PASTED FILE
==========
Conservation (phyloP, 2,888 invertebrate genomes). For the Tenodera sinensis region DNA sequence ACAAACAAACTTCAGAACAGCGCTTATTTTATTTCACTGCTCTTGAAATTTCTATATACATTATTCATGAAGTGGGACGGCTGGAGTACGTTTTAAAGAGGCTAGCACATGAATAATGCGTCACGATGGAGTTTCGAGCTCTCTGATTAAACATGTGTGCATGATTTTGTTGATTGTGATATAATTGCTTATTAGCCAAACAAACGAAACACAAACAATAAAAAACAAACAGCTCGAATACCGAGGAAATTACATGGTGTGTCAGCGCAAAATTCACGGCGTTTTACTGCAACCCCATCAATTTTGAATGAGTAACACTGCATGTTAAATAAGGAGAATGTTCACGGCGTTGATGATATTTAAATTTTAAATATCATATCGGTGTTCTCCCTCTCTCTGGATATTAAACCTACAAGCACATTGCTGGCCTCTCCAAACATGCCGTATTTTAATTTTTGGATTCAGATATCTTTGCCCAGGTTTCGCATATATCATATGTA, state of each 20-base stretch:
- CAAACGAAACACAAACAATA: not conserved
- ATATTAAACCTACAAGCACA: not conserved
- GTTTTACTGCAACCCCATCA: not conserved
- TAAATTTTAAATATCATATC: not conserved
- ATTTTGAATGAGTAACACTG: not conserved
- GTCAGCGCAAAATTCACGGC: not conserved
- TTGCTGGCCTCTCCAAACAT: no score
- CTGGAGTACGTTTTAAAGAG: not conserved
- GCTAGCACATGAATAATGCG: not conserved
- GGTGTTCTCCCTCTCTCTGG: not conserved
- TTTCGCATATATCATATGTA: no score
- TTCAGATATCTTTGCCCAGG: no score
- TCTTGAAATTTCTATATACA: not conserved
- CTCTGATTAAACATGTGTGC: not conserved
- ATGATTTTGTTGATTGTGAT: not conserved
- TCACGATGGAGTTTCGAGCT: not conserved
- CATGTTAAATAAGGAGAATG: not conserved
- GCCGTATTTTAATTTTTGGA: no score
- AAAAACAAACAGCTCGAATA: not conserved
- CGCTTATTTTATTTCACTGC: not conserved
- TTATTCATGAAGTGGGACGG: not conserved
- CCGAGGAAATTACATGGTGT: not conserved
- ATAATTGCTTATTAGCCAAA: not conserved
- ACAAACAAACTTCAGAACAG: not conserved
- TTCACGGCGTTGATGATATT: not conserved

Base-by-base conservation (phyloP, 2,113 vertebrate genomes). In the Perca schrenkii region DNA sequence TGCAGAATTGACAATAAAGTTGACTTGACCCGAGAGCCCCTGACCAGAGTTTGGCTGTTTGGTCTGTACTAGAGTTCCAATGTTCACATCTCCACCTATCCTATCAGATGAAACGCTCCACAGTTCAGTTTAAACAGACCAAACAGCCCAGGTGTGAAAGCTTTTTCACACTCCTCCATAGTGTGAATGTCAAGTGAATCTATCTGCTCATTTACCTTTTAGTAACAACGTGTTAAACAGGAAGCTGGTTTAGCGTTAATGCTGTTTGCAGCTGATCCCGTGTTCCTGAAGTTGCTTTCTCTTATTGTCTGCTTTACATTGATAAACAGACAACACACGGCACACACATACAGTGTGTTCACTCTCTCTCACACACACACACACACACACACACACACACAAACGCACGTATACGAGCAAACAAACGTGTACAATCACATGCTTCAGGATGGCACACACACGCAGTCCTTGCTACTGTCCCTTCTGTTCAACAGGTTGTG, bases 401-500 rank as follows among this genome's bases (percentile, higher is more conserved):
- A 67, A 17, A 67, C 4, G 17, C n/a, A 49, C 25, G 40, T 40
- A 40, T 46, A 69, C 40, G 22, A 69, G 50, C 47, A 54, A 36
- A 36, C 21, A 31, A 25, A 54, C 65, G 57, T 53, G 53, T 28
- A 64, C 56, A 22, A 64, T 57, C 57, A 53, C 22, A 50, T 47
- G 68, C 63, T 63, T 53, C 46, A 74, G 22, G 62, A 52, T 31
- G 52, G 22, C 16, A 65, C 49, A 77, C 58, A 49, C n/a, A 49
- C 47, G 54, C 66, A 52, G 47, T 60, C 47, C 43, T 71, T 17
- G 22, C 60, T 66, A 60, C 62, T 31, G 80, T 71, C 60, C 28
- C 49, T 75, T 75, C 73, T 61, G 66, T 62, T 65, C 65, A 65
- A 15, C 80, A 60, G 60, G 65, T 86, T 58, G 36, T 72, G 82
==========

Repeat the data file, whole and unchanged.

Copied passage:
Conservation (phyloP, 2,888 invertebrate genomes). For the Tenodera sinensis region DNA sequence ACAAACAAACTTCAGAACAGCGCTTATTTTATTTCACTGCTCTTGAAATTTCTATATACATTATTCATGAAGTGGGACGGCTGGAGTACGTTTTAAAGAGGCTAGCACATGAATAATGCGTCACGATGGAGTTTCGAGCTCTCTGATTAAACATGTGTGCATGATTTTGTTGATTGTGATATAATTGCTTATTAGCCAAACAAACGAAACACAAACAATAAAAAACAAACAGCTCGAATACCGAGGAAATTACATGGTGTGTCAGCGCAAAATTCACGGCGTTTTACTGCAACCCCATCAATTTTGAATGAGTAACACTGCATGTTAAATAAGGAGAATGTTCACGGCGTTGATGATATTTAAATTTTAAATATCATATCGGTGTTCTCCCTCTCTCTGGATATTAAACCTACAAGCACATTGCTGGCCTCTCCAAACATGCCGTATTTTAATTTTTGGATTCAGATATCTTTGCCCAGGTTTCGCATATATCATATGTA, state of each 20-base stretch:
- CAAACGAAACACAAACAATA: not conserved
- ATATTAAACCTACAAGCACA: not conserved
- GTTTTACTGCAACCCCATCA: not conserved
- TAAATTTTAAATATCATATC: not conserved
- ATTTTGAATGAGTAACACTG: not conserved
- GTCAGCGCAAAATTCACGGC: not conserved
- TTGCTGGCCTCTCCAAACAT: no score
- CTGGAGTACGTTTTAAAGAG: not conserved
- GCTAGCACATGAATAATGCG: not conserved
- GGTGTTCTCCCTCTCTCTGG: not conserved
- TTTCGCATATATCATATGTA: no score
- TTCAGATATCTTTGCCCAGG: no score
- TCTTGAAATTTCTATATACA: not conserved
- CTCTGATTAAACATGTGTGC: not conserved
- ATGATTTTGTTGATTGTGAT: not conserved
- TCACGATGGAGTTTCGAGCT: not conserved
- CATGTTAAATAAGGAGAATG: not conserved
- GCCGTATTTTAATTTTTGGA: no score
- AAAAACAAACAGCTCGAATA: not conserved
- CGCTTATTTTATTTCACTGC: not conserved
- TTATTCATGAAGTGGGACGG: not conserved
- CCGAGGAAATTACATGGTGT: not conserved
- ATAATTGCTTATTAGCCAAA: not conserved
- ACAAACAAACTTCAGAACAG: not conserved
- TTCACGGCGTTGATGATATT: not conserved

Base-by-base conservation (phyloP, 2,113 vertebrate genomes). In the Perca schrenkii region DNA sequence TGCAGAATTGACAATAAAGTTGACTTGACCCGAGAGCCCCTGACCAGAGTTTGGCTGTTTGGTCTGTACTAGAGTTCCAATGTTCACATCTCCACCTATCCTATCAGATGAAACGCTCCACAGTTCAGTTTAAACAGACCAAACAGCCCAGGTGTGAAAGCTTTTTCACACTCCTCCATAGTGTGAATGTCAAGTGAATCTATCTGCTCATTTACCTTTTAGTAACAACGTGTTAAACAGGAAGCTGGTTTAGCGTTAATGCTGTTTGCAGCTGATCCCGTGTTCCTGAAGTTGCTTTCTCTTATTGTCTGCTTTACATTGATAAACAGACAACACACGGCACACACATACAGTGTGTTCACTCTCTCTCACACACACACACACACACACACACACACACAAACGCACGTATACGAGCAAACAAACGTGTACAATCACATGCTTCAGGATGGCACACACACGCAGTCCTTGCTACTGTCCCTTCTGTTCAACAGGTTGTG, bases 401-500 rank as follows among this genome's bases (percentile, higher is more conserved):
- A 67, A 17, A 67, C 4, G 17, C n/a, A 49, C 25, G 40, T 40
- A 40, T 46, A 69, C 40, G 22, A 69, G 50, C 47, A 54, A 36
- A 36, C 21, A 31, A 25, A 54, C 65, G 57, T 53, G 53, T 28
- A 64, C 56, A 22, A 64, T 57, C 57, A 53, C 22, A 50, T 47
- G 68, C 63, T 63, T 53, C 46, A 74, G 22, G 62, A 52, T 31
- G 52, G 22, C 16, A 65, C 49, A 77, C 58, A 49, C n/a, A 49
- C 47, G 54, C 66, A 52, G 47, T 60, C 47, C 43, T 71, T 17
- G 22, C 60, T 66, A 60, C 62, T 31, G 80, T 71, C 60, C 28
- C 49, T 75, T 75, C 73, T 61, G 66, T 62, T 65, C 65, A 65
- A 15, C 80, A 60, G 60, G 65, T 86, T 58, G 36, T 72, G 82